We've already established Dr. Dwight Mackey's Ainsworth connection … not that I've been sticking particularly close to Ainsworth in the blog lately. Ainsworth news is pretty scarce, between the absence of an Ainsworth correspondent and the domination of the newsprint by war matters (and prohibition and women's suffrage).

I just wanted to tell what happened to Dr. Dwight in February 1918. As we know, he'd been a member of the Hobart militia from its beginning, but now he was singled out for a greater honor. On February 25, 1918, Harry B. Smith, Adjutant General of Indiana, summoned him to Indianapolis; he left on the evening of February 26, and the following evening he returned to Hobart as a captain in the Indiana Medical Reserve Corps. He was assigned to the "Regimental Infirmary 3d Infantry" — whatever that may mean, it did not (for the present, anyway) require him to leave Hobart.

♦ "Dr. Dwight Mackey Receives Appointment in Reserve Medical Corps." Hobart News 28 Feb. 1918.
♦ "Receives Captaincy Commission." Hobart Gazette 1 Mar. 1918.

Saturday, May 28, 2011

Thomas Jory Again

(Click on image to enlarge)
Image courtesy of the Hobart Historical Society.

We've seen the interior of the furniture store; now here's a view of the exterior (I'm just guessing it's the same place). But I don't know where exactly this was.

Also we have here a better portrait of Thomas Jory, who apparently did undertaking and embalming as well.

According to notes on the back of this photo, it comes from the Gazette 1898 souvenir edition, so I gather the photos date to around 1898.

Friday, May 27, 2011

To Insure Domestic Tranquility

On the topic of Company K — all was not well with Capt. Charles Allen. Early in 1918, Freda Allen hired R.R. Peddicord to file an action for divorce from Charles, alleging desertion and non-support. They had two small daughters at the time.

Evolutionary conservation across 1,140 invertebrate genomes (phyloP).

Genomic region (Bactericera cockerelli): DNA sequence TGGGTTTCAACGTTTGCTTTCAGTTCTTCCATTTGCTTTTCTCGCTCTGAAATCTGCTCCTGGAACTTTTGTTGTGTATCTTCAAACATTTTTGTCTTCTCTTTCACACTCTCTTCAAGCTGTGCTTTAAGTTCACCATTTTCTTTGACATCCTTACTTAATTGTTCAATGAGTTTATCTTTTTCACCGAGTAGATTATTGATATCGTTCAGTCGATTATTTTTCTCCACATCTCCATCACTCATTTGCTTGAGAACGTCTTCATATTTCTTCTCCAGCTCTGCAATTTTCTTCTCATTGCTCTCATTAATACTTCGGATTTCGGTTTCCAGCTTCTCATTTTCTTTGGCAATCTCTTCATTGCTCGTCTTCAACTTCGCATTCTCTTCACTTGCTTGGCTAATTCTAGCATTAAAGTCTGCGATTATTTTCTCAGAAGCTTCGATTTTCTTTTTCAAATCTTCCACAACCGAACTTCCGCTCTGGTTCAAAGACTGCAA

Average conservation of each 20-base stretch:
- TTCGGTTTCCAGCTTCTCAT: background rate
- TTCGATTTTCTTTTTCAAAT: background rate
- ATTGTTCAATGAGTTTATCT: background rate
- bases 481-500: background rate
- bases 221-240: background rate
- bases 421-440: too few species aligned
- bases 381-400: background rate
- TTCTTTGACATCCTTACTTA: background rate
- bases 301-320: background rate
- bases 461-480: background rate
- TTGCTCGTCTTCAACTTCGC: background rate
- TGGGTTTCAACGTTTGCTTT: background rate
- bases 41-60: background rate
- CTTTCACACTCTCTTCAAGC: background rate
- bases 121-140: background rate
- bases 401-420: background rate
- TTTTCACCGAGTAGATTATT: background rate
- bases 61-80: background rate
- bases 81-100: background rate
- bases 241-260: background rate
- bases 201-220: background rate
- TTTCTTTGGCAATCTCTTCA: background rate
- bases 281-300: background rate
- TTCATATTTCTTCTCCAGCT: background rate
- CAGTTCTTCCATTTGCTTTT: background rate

Perhaps Charles was spending all his time and money on Company K.

However, by the time the divorce suit got into the newspaper (on Valentine's Day), the Allens had reached a "settlement of their differences." The divorce did not go through, and we find them still married in 1920.

In March, Charles resigned as captain of Company K, to the great regret of its members. The News' explanation seems to suggest that he did it to placate Freda: "Trouble outside of the company affairs came up, which, it is said, caused Mr. Allen's resignation."

Now First Lieutenant Charles W. Reeves automatically became the acting captain of Company K.

♦    ♦    ♦

R.R. Peddicord filed another suit in early 1918: Caroline Goodrich sought divorce from her husband Charles, after 33 years of marriage. Let's hope they make up their differences as well. It's stressful enough to have two sons in a wartime army without adding a divorce on top of that.

1920 Census.
♦ "Capt. Allen Resigns." Hobart Gazette 29 Mar. 1918.
♦ "Capt. Chas. Allen of the Hobart Militia Co. Resigns." Hobart News 28 Mar. 1918.
♦ "Court Notes." Hobart News 14 Feb. 1918.

Thursday, May 26, 2011

Streetcar Motorman and Conductor

Motorman and Conductor
(Click on image to enlarge)
Image courtesy of the Hobart Historical Society.

At left, Fred Winans, motorman; at right, Charles Frame, conductor.

No specific date, but here's what the notes on the back say: "Hobart-Gary streetcar line. Taken prior to 1925 — new one-man cars numbers 4 & 5 replaced two-man cars in Hobart service from Gary."

Wednesday, May 25, 2011

Oops … Make That Company K

In February the News mentioned that Hobart's militia company had moved further along in the alphabet:
The Hobart company is now Co. K, 3rd battalion, 1st regiment, I.N.G., with Col. Gray of Covington as commanding officer of the regiment. Hobart was formerly the 5th separate company.
That is all the explanation we get. I don't understand these things anyway.

Based on what I've seen in the files at the Hobart Historical Society, Company K finished out the war with the same letter.

Company K held regular drills on Tuesday evenings and Sunday afternoons, and invited all Hobart citizens, men and women alike, to come and watch. Captain Charles Allen notified members to be sure to show up on Tuesday, March 5, so they could be measured — the state would soon be providing them with uniforms. They were also promised "equipment, which includes everything except arms and ammunition"!

Source: "Hobart Militia Co. to Receive Uniforms and Equipment." Hobart News 28 Feb. 1918.

Tuesday, May 24, 2011

Wildflowers of Ainsworth: False Solomon's Seal (Again)

(Click on image to enlarge)

Yes, I know I got False Solomon's Seal last year. But this is a better picture!

Here are the blossoms close up:


Found along a footpath in Deep River County Park. There are numerous true Solomon's Seals there as well, but I'm waiting for them to blossom.

♦    ♦    ♦